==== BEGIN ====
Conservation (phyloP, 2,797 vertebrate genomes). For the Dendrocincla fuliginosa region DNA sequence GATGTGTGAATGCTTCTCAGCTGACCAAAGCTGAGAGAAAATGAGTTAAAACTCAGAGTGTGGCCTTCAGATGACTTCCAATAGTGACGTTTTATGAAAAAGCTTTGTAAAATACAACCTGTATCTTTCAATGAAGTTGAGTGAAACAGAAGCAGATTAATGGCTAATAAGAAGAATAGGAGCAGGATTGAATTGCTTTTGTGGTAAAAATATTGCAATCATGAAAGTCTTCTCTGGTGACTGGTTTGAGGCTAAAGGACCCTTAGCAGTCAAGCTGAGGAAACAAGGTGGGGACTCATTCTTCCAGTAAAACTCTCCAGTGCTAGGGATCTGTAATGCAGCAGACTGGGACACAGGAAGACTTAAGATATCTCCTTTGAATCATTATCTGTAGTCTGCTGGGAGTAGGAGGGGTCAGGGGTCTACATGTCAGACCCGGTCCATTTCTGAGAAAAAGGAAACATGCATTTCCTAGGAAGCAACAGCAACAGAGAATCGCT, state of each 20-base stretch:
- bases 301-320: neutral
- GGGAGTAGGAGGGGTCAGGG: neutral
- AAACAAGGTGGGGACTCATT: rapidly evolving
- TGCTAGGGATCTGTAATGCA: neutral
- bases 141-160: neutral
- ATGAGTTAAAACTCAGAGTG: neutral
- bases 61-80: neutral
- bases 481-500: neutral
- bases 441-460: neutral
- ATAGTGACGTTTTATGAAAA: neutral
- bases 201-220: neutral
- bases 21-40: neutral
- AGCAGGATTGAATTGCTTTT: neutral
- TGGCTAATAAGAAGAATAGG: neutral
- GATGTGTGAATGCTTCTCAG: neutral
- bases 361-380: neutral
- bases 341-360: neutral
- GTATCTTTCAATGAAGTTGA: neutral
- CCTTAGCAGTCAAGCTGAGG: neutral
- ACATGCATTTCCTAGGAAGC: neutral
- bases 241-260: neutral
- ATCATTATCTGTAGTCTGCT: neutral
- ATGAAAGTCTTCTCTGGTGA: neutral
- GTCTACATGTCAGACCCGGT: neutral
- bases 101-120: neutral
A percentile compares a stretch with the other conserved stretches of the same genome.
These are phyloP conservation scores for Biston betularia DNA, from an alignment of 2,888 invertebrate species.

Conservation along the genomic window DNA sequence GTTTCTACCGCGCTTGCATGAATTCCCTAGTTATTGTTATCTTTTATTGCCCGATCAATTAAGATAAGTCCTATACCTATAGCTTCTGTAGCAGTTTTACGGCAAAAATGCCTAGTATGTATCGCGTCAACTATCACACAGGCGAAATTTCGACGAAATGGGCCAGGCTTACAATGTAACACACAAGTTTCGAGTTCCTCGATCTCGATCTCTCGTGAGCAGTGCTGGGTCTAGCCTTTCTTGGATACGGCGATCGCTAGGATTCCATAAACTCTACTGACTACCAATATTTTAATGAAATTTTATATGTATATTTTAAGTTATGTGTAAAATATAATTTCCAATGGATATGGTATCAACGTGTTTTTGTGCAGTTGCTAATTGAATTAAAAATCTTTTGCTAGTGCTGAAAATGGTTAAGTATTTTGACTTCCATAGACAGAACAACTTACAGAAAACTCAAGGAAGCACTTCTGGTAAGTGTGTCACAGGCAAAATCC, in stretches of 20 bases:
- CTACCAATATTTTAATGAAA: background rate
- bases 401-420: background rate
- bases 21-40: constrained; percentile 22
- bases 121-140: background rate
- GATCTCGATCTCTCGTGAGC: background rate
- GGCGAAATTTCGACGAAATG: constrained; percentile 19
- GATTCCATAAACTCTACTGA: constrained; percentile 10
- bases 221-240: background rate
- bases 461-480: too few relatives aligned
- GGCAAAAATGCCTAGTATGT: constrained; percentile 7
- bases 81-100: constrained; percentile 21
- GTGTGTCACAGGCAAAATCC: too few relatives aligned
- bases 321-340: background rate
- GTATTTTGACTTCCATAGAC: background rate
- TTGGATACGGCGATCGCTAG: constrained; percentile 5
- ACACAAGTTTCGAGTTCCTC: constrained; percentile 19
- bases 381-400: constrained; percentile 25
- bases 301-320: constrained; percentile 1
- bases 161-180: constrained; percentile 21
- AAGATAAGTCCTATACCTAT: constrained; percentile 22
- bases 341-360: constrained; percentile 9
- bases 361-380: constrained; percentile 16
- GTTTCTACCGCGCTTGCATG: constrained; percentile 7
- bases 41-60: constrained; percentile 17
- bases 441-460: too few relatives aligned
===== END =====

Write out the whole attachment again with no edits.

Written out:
Conservation (phyloP, 2,797 vertebrate genomes). For the Dendrocincla fuliginosa region DNA sequence GATGTGTGAATGCTTCTCAGCTGACCAAAGCTGAGAGAAAATGAGTTAAAACTCAGAGTGTGGCCTTCAGATGACTTCCAATAGTGACGTTTTATGAAAAAGCTTTGTAAAATACAACCTGTATCTTTCAATGAAGTTGAGTGAAACAGAAGCAGATTAATGGCTAATAAGAAGAATAGGAGCAGGATTGAATTGCTTTTGTGGTAAAAATATTGCAATCATGAAAGTCTTCTCTGGTGACTGGTTTGAGGCTAAAGGACCCTTAGCAGTCAAGCTGAGGAAACAAGGTGGGGACTCATTCTTCCAGTAAAACTCTCCAGTGCTAGGGATCTGTAATGCAGCAGACTGGGACACAGGAAGACTTAAGATATCTCCTTTGAATCATTATCTGTAGTCTGCTGGGAGTAGGAGGGGTCAGGGGTCTACATGTCAGACCCGGTCCATTTCTGAGAAAAAGGAAACATGCATTTCCTAGGAAGCAACAGCAACAGAGAATCGCT, state of each 20-base stretch:
- bases 301-320: neutral
- GGGAGTAGGAGGGGTCAGGG: neutral
- AAACAAGGTGGGGACTCATT: rapidly evolving
- TGCTAGGGATCTGTAATGCA: neutral
- bases 141-160: neutral
- ATGAGTTAAAACTCAGAGTG: neutral
- bases 61-80: neutral
- bases 481-500: neutral
- bases 441-460: neutral
- ATAGTGACGTTTTATGAAAA: neutral
- bases 201-220: neutral
- bases 21-40: neutral
- AGCAGGATTGAATTGCTTTT: neutral
- TGGCTAATAAGAAGAATAGG: neutral
- GATGTGTGAATGCTTCTCAG: neutral
- bases 361-380: neutral
- bases 341-360: neutral
- GTATCTTTCAATGAAGTTGA: neutral
- CCTTAGCAGTCAAGCTGAGG: neutral
- ACATGCATTTCCTAGGAAGC: neutral
- bases 241-260: neutral
- ATCATTATCTGTAGTCTGCT: neutral
- ATGAAAGTCTTCTCTGGTGA: neutral
- GTCTACATGTCAGACCCGGT: neutral
- bases 101-120: neutral
A percentile compares a stretch with the other conserved stretches of the same genome.
These are phyloP conservation scores for Biston betularia DNA, from an alignment of 2,888 invertebrate species.

Conservation along the genomic window DNA sequence GTTTCTACCGCGCTTGCATGAATTCCCTAGTTATTGTTATCTTTTATTGCCCGATCAATTAAGATAAGTCCTATACCTATAGCTTCTGTAGCAGTTTTACGGCAAAAATGCCTAGTATGTATCGCGTCAACTATCACACAGGCGAAATTTCGACGAAATGGGCCAGGCTTACAATGTAACACACAAGTTTCGAGTTCCTCGATCTCGATCTCTCGTGAGCAGTGCTGGGTCTAGCCTTTCTTGGATACGGCGATCGCTAGGATTCCATAAACTCTACTGACTACCAATATTTTAATGAAATTTTATATGTATATTTTAAGTTATGTGTAAAATATAATTTCCAATGGATATGGTATCAACGTGTTTTTGTGCAGTTGCTAATTGAATTAAAAATCTTTTGCTAGTGCTGAAAATGGTTAAGTATTTTGACTTCCATAGACAGAACAACTTACAGAAAACTCAAGGAAGCACTTCTGGTAAGTGTGTCACAGGCAAAATCC, in stretches of 20 bases:
- CTACCAATATTTTAATGAAA: background rate
- bases 401-420: background rate
- bases 21-40: constrained; percentile 22
- bases 121-140: background rate
- GATCTCGATCTCTCGTGAGC: background rate
- GGCGAAATTTCGACGAAATG: constrained; percentile 19
- GATTCCATAAACTCTACTGA: constrained; percentile 10
- bases 221-240: background rate
- bases 461-480: too few relatives aligned
- GGCAAAAATGCCTAGTATGT: constrained; percentile 7
- bases 81-100: constrained; percentile 21
- GTGTGTCACAGGCAAAATCC: too few relatives aligned
- bases 321-340: background rate
- GTATTTTGACTTCCATAGAC: background rate
- TTGGATACGGCGATCGCTAG: constrained; percentile 5
- ACACAAGTTTCGAGTTCCTC: constrained; percentile 19
- bases 381-400: constrained; percentile 25
- bases 301-320: constrained; percentile 1
- bases 161-180: constrained; percentile 21
- AAGATAAGTCCTATACCTAT: constrained; percentile 22
- bases 341-360: constrained; percentile 9
- bases 361-380: constrained; percentile 16
- GTTTCTACCGCGCTTGCATG: constrained; percentile 7
- bases 41-60: constrained; percentile 17
- bases 441-460: too few relatives aligned